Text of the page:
There was still time for one more attack by Irish before half time as the game broke up; Mulipola jumped out of the line, though I suspect he had no chance of defending the acres of space he was in anyway, and Ian Humprheys ghosted down the wing only for Marlon Yarde to drop the try scoring pass under superb cover defence from Toby Flood.

Allen was replaced at half time by Mat Tait after suffering what looked like a “stinger” in the first half.  With the game seemingly wrapped up hopefully it was only a precaution as he did managed to finish the first half at least.  The change saw Tigers re-jig their back line with Manu coming into inside centre and Tait slotting into his former position of outside centre.

This new permutation of Tigers’ midfield has the potential to be a cracker, with all of our players capable of a moment of genius on the field at the same time.  It soon clicked too as Tigers scored the pick of the day’s tries.  A mid field ruck saw Tigers sling the ball out to Murphy standing second in the line, as he shimmied forwards he drew on the outside defence to create a dog leg that he then put Manu Tuilagi through.  Tuilagi handed off the hapless Irish centres before fixing the full back and passing back inside to Murphy.  The mercurial full back then switched the play with Mat Tait coming back towards the posts on an angle, a burst of pace and a fend on the unfortunate Alex Corbiseiro (I think it’s a strength that he’s even in a position to make these last ditch tackles not a weakness he misses them) and Tait was away for the try.  Swift inter passing back play at its very finest.

London Irish then got the first of their three tries as Alex Corbiseiro burrowed his way over taking 4 Tigers defenders with him.  In a strong Saints pack he will be a real handful should he ever get his fitness sorted for club games, the worst accusation I can throw at him is that he seems to be one of these players who can get fit for England but leaves their club side in the lurch.

Tigers responded though in fine fashion and sealed the bonus point win with their 4th try.  Tigers were attacking with waves of pressure and had gone from within their own half to the 22.  Graham Kitchener smartly looked up and held the ball rather than weakly shuffling it to the outside as we are often so guilty of and found plenty of room to stretch his legs.  He went within 5 meters.  A harsher ref might have considered Steve Mafi, on for Tom Croft at this point, and Ben Youngs faffing around the base of the ruck as at least one knock on but as with Allinson’s boot the ref was completely oblivious to such concerns so Tigers attacked again.  The ball was recycled through Salvi then Tait stepped in at first receiver and threw a cracking pass to the deeper Flood.  With Topsy Ojo pressing hard Flood executed the perfect one handed flip to free the Flying Fijian Vereniki Goneva down the wing for his 3rd try of the season.  Goneva rounded under the posts so Flood managed to score that conversion.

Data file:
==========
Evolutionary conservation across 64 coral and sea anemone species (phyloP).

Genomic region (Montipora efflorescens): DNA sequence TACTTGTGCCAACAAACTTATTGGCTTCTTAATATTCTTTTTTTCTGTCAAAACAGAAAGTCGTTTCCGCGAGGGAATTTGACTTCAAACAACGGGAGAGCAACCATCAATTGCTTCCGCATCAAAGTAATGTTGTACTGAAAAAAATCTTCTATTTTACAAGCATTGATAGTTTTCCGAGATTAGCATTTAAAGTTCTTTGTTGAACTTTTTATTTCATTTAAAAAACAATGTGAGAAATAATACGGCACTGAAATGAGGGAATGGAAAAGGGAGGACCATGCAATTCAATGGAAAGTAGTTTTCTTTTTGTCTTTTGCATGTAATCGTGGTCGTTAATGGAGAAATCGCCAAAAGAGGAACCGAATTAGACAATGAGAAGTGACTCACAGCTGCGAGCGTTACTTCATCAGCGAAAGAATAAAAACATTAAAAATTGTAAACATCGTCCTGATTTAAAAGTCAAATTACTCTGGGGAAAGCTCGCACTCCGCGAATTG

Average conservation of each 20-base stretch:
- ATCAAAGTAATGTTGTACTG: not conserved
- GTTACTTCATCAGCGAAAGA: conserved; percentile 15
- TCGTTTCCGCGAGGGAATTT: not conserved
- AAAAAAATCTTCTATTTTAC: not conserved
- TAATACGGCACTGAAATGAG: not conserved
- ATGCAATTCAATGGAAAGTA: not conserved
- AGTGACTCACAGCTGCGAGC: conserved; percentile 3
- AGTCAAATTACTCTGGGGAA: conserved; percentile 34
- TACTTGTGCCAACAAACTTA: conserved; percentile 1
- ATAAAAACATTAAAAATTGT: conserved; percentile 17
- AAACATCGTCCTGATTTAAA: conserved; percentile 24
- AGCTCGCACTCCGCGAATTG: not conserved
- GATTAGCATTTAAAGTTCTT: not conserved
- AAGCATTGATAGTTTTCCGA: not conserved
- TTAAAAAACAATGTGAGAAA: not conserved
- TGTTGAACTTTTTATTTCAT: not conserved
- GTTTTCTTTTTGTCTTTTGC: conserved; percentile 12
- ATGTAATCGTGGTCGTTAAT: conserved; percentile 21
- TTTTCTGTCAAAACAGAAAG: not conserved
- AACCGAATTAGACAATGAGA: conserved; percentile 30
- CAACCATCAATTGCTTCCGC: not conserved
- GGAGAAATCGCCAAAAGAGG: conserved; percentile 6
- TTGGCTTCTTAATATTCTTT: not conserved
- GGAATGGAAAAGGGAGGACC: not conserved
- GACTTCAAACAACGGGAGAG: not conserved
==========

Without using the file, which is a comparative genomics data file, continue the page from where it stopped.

Flood turned finisher for the 5th and final try for Tigers, Sam Harrison was off the bench by now and released the ball from the back of a maul, Flood spotted the lazy inside defence from Irish and stepped inside Declan Danahar, then Skivington and Humphreys before shrugging off Evans’s tackle to ground the ball. Seeing the gap was probably de rigueur from a Premiership fly half but the skill and pace to then exploit it is what sets Flood apart.

Tigers pretty much went to sleep after that try as the rest of the bench was emptied and the rest of the players sensibly looked to conserve their energies for the play offs next week. 

Irish bagged two more tries, one from a cross field kick by Shane Geraghty that Topsy Ojo touched down and the other a cracking solo try from Marlon Yarde, bamboozling Geord Ford with his pace and footwork  before going round Sam Harrison and having the pace to keep Mat Tait always just out of range. 

The other results came with interest, specifically the Harlequins Northampton game that thanks to Tigers doing the job had effectively become a battle to face us in the play offs.  Watching the highlights Northampton seem to have got on the rough end of some decisions (I can’t wait for these to “level out” as we are always told they will, Quins will struggle to win a game when they have to pay back all the luck and refereeing decisions they have got over the past two seasons), and Quins managed to hold on for a 22-19 win.  That sets up the mouth watering prospect of a repeat of last year’s final but restaged on our turf not their Twickenham second home.  Ticket sales have already been swift, our own ticket office staying open until 8 after the match and Quins reportedly selling thousands of their allocation in the first day, and it looks like it should be the best attended semi final yet.